Comparative & Technical Research
We then looked at three categories of competitors based on the different industries our project was immersed in: Virtual Reality, Media Channels, and Disabled Services.
As we compared other companies experimenting with and/or selling VR as an everyman’s experience, we knew our challenge was twofold. First, we’d have to get creative about how to assemble a VR video prototype. Second, we’d have to learn about designing within an augmented interface without having fully defined industry guidelines. We compared large photojournalism and media companies to see how they pushed visual content through various digital channels, and our biggest takeaway was to always defer UI to content.
We had to pay close attention to what our users needed and how they already used their devices. User flows were helpful because they showed that when a user enables assistive technology on their phone or their computer, it takes them twice as long to accomplish a task due to the extra assistive steps.
Synthesis & Ideation
- Affinity Mapping
- Persona Creation
- Feature Ideation & Prioritization
As always, to find trends and shared user sentiments from our research, we put everything up on a wall. It didn’t work. Huh? This was the first time affinity mapping, tried and true as a the crux of all helpful UX practices, failed me. Our users were so complex, so nuanced, so unique… it was terrifying to think that we had come this far and couldn’t find our next step. Especially after a few emotional interviews. It was time for a long lunch break.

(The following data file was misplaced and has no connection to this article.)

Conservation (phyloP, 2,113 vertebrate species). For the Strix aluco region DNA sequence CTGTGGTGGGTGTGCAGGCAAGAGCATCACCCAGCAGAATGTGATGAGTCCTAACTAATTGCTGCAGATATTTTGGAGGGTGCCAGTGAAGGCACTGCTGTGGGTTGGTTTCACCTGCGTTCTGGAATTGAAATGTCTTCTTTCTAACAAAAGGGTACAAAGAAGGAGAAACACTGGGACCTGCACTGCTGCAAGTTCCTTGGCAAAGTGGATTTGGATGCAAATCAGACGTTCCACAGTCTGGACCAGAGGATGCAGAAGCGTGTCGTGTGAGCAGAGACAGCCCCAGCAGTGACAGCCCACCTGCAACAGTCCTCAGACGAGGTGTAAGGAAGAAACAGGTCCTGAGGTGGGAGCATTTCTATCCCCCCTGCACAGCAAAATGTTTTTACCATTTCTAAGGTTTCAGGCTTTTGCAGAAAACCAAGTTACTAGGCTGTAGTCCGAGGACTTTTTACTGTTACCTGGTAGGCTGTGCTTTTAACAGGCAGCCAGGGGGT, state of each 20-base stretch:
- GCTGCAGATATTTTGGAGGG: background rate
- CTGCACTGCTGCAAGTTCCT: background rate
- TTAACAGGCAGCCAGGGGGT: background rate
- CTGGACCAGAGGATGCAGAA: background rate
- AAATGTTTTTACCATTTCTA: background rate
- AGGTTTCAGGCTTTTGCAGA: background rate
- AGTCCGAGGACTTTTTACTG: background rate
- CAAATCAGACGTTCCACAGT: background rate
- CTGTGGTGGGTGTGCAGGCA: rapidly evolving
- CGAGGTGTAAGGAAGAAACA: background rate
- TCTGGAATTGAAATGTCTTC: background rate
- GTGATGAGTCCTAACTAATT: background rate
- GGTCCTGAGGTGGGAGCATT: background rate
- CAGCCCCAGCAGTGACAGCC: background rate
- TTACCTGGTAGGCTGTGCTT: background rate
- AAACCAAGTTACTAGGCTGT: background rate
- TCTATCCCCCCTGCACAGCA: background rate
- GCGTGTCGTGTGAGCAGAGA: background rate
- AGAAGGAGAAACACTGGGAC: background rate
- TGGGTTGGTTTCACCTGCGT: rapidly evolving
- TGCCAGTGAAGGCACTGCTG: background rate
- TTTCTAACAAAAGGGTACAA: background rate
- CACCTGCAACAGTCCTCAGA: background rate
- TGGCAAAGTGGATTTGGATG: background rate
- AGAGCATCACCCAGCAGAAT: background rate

Upon my group’s return, I realized that our failure was partly because we were making assumptions and looking for specific trends. I tried to map out each user’s story on the wall, chronologically. What was their life like before? What was their history with outdoor sports? With sickness and disability? Where was their disability first introduced into their lives? What happened next? Then after? What about after that?